While the South Korean government and its highest courts have repeatedly criminalised objection to mandatory military service in the name of national security, Hwang claims that “‘national security’ is a discursive construction, subject to change, as history is never short of examples of insecurities committed in the name of national security.”

I spoke to a Korean-Australian friend at USyd, who is a dual citizen, and believes that the current military service model is flawed.

“[Among Koreans] there’s this feeling of needing to be economically and militarily powerful to make sure we can defend ourselves and have a distinct culture among other major players,” he told me.

“That being said, I think conscription is now unnecessary and inefficient. Korea is one of the wealthiest and most technologically advanced countries in the world. I think regular recruitment and investment into defence tech (which the government has really ramped up) is enough,” he said.

“We’ve seen from the Ukraine-Russian war that in the modern age, it’s not manpower but technology and sophisticated weapons that win wars.”

Korea currently ranks eighth in the world in weapons exports, with its share of the global market nearly tripling over the past five years to 2.8 per cent.

“Also male recruitment is creating huge issues with antifeminism and misogyny recently,” he added. “A lot of young men feel like they’re taking on an unfair burden (true) but are going about blaming women in non-constructive ways.”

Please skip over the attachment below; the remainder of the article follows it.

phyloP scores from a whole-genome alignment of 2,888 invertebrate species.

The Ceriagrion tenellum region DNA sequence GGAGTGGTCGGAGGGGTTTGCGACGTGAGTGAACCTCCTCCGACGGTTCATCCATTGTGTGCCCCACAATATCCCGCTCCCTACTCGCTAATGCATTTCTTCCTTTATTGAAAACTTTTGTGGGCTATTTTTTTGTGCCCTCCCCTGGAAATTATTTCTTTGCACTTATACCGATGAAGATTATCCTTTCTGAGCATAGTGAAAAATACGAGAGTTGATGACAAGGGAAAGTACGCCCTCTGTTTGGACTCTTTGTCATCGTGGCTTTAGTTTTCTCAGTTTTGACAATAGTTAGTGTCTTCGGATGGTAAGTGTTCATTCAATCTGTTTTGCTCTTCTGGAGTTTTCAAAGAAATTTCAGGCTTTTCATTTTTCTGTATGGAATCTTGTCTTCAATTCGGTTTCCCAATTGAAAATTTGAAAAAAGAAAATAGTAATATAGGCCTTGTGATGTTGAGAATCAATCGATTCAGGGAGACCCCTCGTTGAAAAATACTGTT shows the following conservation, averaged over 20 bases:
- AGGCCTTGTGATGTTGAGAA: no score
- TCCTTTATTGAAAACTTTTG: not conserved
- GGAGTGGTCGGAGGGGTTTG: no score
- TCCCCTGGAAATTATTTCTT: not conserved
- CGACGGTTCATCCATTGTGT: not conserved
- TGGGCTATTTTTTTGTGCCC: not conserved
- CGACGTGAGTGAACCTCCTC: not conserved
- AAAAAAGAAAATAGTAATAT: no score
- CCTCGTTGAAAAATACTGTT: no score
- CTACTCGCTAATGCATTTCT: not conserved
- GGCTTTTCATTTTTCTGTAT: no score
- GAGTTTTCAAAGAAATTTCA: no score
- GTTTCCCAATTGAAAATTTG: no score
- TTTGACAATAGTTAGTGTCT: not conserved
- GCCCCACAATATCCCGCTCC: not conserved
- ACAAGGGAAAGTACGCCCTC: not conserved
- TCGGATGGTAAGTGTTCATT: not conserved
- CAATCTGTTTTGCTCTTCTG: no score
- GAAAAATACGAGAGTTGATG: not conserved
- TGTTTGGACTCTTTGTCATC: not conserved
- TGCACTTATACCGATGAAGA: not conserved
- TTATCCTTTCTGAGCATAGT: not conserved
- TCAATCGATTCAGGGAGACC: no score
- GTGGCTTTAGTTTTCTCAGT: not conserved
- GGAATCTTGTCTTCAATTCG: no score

The SNU students had mixed reactions to the single-gendered model of conscription. While the female student believed women could demonstrate state service through non-military means, male participants believed it was unfair or unconstructive to the purpose of national defence. 

South Korean national identity and gendered ideals are unequivocally intertwined; conscription, as an ideological tool, inevitably shapes both. Insook Kwon, a former South Korean labour organiser and the first woman to bring sexual assaut charges against the Korean government, argues in a 2020 article that mandatory military service stabilises the idea that “men sacrifice their personal interests for the larger-framed interests, which women do not.” With feminism still a relatively controversial and misunderstood movement in the country, it is ostensibly harder for such ideas to enter the mainstream.

Clearly, mandatory military service remains generally favourable among the group of highly-educated young South Koreans interviewed. However, the tide appears to be turning towards a more flexible model of national service in recent years, with the legalisation of alternative service, dropping of charges against a conscientious objector, and the BTS situation. However, there is little to suggest that this trend will continue or be welcomed by the Korean public. As South Korea strives to fashion itself into a principal world power, its parallel socio-cultural transformation is only beginning to find its feet.

This article was updated on 18 October to reflect the recent decision not to exempt BTS from military service.